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"Three times risk for frontline healthcare workers"

Frontline healthcare workers with adequate personal protective equipment (PPE) have a three-fold increased risk of a positive SARS-CoV-2 test, compared with the public.

Those with inadequate PPE had a further increase in risk, while healthcare workers from Black, Asian and minority ethnic (BAME) backgrounds are more likely to test positive.

Using the COVID Symptom Tracker App, researchers from King’s College London and Harvard looked at data from 2,035,395 individuals and 99,795 front-line healthcare workers in the UK and US.

The prevalence of SARS-CoV-2 was 2747 cases per 100,000 front-line healthcare workers, compared with 242 cases per 100,000 people in the general community.

A little over 20% of front-line healthcare workers reported at least one symptom associated with SARS-CoV-2 infection compared with 14.4% of the general population.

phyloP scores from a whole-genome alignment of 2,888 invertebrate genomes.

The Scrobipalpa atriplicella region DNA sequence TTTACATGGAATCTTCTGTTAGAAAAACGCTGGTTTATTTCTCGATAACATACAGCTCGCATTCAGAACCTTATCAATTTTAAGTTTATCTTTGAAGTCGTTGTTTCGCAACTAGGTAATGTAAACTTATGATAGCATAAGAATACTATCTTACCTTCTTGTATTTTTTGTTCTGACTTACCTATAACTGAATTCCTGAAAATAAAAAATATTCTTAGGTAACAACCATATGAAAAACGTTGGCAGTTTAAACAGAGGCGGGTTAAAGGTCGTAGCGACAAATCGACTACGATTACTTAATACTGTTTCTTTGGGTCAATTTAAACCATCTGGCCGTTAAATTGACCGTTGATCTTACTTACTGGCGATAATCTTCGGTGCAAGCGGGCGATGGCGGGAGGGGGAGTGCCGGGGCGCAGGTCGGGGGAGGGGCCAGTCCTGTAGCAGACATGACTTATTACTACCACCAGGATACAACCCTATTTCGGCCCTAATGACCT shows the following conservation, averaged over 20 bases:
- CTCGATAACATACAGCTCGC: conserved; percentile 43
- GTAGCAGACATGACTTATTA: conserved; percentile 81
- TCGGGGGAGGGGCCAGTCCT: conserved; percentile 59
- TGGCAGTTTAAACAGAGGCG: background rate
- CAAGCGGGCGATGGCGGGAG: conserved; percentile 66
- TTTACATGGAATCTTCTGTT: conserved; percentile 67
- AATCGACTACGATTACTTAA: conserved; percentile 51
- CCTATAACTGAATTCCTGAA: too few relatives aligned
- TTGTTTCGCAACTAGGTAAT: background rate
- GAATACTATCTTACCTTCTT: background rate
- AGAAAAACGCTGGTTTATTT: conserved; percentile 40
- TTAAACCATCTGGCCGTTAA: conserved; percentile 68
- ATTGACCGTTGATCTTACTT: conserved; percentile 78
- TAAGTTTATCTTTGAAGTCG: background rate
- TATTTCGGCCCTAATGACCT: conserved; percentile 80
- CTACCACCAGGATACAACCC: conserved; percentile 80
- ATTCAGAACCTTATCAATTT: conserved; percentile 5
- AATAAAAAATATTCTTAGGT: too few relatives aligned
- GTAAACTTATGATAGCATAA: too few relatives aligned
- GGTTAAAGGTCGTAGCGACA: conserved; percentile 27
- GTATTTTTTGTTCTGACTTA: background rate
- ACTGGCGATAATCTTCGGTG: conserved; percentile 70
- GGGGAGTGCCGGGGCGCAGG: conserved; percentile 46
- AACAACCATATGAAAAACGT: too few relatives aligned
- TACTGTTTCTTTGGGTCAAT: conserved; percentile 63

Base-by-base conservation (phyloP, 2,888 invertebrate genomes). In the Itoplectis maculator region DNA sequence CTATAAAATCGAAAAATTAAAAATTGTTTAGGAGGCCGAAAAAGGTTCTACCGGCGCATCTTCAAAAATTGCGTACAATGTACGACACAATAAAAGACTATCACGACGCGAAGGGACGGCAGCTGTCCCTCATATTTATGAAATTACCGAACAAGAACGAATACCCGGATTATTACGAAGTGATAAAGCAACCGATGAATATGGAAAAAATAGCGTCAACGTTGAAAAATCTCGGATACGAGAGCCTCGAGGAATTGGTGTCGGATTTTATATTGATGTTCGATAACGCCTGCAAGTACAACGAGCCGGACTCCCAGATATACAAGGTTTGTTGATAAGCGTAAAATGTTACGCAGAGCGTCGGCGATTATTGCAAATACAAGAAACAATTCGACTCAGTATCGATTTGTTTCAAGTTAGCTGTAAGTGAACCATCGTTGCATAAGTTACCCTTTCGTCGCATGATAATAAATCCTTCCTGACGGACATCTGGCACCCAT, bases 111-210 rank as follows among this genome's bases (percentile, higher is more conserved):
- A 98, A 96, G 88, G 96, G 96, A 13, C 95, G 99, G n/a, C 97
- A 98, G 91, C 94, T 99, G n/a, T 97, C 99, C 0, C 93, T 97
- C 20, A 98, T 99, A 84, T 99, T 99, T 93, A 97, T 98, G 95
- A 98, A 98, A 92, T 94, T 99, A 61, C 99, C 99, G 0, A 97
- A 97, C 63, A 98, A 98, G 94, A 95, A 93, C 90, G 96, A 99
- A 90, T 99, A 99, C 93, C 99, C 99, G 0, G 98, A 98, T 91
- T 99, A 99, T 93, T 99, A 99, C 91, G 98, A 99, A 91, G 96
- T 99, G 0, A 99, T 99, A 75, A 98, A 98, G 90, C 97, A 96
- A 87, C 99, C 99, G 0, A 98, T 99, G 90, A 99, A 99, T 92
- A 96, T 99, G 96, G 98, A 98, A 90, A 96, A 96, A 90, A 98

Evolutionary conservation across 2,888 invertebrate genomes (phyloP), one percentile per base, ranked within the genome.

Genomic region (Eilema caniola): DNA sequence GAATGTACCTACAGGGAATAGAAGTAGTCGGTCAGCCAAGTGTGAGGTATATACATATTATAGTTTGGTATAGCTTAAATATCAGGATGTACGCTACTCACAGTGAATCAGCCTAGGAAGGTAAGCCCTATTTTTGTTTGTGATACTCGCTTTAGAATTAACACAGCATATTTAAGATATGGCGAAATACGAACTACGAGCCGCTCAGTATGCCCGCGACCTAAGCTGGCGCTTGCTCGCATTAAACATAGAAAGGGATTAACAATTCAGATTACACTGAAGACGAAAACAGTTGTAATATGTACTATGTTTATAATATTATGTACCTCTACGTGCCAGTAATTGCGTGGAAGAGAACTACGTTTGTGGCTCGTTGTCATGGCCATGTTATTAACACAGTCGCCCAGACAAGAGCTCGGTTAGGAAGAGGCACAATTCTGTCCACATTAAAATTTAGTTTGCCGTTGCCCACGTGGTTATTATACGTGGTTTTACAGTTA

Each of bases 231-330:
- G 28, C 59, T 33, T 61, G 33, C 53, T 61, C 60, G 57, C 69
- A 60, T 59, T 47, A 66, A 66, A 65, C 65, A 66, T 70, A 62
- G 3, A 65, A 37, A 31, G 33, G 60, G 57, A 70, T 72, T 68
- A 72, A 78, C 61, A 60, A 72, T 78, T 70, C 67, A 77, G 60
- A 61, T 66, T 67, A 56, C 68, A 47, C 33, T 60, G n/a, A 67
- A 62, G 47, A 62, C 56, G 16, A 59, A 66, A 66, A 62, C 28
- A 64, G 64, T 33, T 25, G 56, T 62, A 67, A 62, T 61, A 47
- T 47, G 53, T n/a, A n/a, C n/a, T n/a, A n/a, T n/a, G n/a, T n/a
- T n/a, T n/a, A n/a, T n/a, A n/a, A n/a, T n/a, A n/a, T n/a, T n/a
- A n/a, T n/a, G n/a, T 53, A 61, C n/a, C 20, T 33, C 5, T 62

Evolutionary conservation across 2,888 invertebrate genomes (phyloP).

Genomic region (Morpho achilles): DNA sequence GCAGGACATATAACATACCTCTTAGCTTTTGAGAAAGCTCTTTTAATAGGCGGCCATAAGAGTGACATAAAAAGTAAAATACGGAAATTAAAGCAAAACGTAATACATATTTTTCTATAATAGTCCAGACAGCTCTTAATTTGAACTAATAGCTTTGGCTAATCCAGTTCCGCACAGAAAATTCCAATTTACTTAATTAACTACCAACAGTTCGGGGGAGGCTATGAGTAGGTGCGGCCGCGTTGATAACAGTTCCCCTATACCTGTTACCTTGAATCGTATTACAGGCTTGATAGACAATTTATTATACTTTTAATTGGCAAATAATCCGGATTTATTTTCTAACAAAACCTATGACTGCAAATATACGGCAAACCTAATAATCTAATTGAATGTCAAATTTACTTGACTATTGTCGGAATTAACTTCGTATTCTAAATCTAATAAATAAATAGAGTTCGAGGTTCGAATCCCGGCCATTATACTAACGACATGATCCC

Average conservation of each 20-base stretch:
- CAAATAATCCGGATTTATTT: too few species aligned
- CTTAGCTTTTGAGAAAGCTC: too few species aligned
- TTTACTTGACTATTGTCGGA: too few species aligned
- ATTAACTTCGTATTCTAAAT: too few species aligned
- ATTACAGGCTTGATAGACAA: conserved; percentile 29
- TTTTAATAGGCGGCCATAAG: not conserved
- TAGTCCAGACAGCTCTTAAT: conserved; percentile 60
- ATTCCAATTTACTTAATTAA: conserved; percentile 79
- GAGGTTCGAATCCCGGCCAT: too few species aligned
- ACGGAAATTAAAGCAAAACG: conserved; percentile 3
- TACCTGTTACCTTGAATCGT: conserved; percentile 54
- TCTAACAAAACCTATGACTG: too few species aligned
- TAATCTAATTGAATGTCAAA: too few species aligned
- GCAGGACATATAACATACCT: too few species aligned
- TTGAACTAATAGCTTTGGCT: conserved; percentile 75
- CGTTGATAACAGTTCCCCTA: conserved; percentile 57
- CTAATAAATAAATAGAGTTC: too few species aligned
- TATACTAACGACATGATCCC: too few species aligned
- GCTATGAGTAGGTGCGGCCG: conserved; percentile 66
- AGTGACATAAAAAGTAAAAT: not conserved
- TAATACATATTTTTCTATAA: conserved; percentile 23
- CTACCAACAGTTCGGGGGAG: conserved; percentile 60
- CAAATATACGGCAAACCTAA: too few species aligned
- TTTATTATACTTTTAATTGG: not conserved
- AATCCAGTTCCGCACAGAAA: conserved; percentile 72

BAME healthcare workers were at an especially high risk of SARS-CoV-2 infection, with at least a five-fold increased risk of infection compared with the non-Hispanic white general community.

Researchers say their study shows the importance of adequate availability and use of PPE and the crucial need for additional strategies to protect healthcare workers, such as correct application and removal of PPE and avoiding reuse, which was linked to increased risk.  

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Image Credit | Getty

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